Pop Culture Imports: A Tranquil Korean Reality Show, a South African Romantic-Comedy, and a Delicious Documentary on Chinese Food

15 June 2018


Yes, it’s that time again — the time when I yell at you to dive into the wealth of foreign movies and shows available to stream, and you nod your head and vaguely promise that you totally like reading subtitles. And because of the strange ways that weeks sometimes work, this is our third Pop Culture Imports for May!

This week has a wide variety of titles, from a mellow South Korean reality show, to a South African domestic drama, to an Israeli rom-com, and finally, a documentary about the Chinese restaurateur who introduced the U.S. to authentic Chinese cuisine.

So with that, let’s dive into the best foreign-language movies and shows streaming now.

Catching Feelings now on Netflix

Catching Feelings 290

Country: South Africa

Genre: Romantic drama/comedy

Director: Kagiso Lediga

Cast: Kagiso Lediga, Pearl Thusi, Andrew Buckland, Akin Omotoso, Precious Makgaretsa, Kate Liquorish and Tessa Jubber.

Like any comedy starring, written, and helmed by a stand-up comedian, Catching Feelings can feel somewhat like a self-indulgent stand-up routine. But star and director Kagiso Lediga proves to have a sharp eye for filmmaking, delivering a richly layered, darkly comedic romantic drama. Lediga stars as an embittered English professor suffering from writer’s block and insecurity regarding his beautiful wife Samkelo (Pearl Thusi). But the two of them live a happy life in a middle class area of Johannesburg — with Lediga occasionally rattling the cage whenever he rails against gentrification and racial politics in post-apartheid South Africa. But their urbane life is given a shock to the system when an older celebrity writer, Heiner Miller (a bombastic Andrew Buckland), enters their lives. At first resistant to Heiner’s charms, Lediga’s Max Matsane finds himself drawn into the famous writer’s hedonistic lifestyle. But soon Heiner begins encroaching on Max’s home life, moving into his home and becoming fast friends with his wife. Wracked with insecurity and paranoia, Max’s life and mental state quickly unravels.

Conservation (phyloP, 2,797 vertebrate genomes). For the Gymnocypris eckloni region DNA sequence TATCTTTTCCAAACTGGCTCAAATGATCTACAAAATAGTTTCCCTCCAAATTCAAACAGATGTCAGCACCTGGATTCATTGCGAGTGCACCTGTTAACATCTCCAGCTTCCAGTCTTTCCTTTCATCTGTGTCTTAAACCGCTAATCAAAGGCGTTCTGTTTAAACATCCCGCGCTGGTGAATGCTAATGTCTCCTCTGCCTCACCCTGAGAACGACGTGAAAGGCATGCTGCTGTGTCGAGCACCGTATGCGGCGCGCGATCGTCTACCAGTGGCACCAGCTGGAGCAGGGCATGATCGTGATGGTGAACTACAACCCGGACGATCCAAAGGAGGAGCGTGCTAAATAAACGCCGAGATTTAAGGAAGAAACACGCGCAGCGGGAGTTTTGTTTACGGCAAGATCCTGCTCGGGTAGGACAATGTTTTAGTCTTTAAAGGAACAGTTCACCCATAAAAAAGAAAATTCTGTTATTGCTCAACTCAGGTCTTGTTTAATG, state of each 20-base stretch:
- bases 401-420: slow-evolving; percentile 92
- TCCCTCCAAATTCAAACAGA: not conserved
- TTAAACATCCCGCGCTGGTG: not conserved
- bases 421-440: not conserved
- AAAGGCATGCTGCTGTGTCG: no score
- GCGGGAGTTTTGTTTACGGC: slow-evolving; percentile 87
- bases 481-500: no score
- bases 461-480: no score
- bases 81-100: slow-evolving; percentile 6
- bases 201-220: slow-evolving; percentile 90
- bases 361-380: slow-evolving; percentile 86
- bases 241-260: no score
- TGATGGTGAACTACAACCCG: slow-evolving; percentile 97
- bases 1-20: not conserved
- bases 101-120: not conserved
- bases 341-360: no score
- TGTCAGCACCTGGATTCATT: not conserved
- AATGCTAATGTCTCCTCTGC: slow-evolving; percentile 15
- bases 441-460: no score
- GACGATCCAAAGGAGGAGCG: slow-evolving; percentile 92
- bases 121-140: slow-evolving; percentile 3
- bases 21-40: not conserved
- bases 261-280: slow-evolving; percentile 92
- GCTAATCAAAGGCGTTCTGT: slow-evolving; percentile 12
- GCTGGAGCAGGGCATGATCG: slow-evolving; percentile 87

Catching Feelings walks a tightrope between screwball comedy and deeper insights on racial tensions in South Africa — sometimes stumbling, but never anything less than entertaining.

Read the full article on Slashfilm here.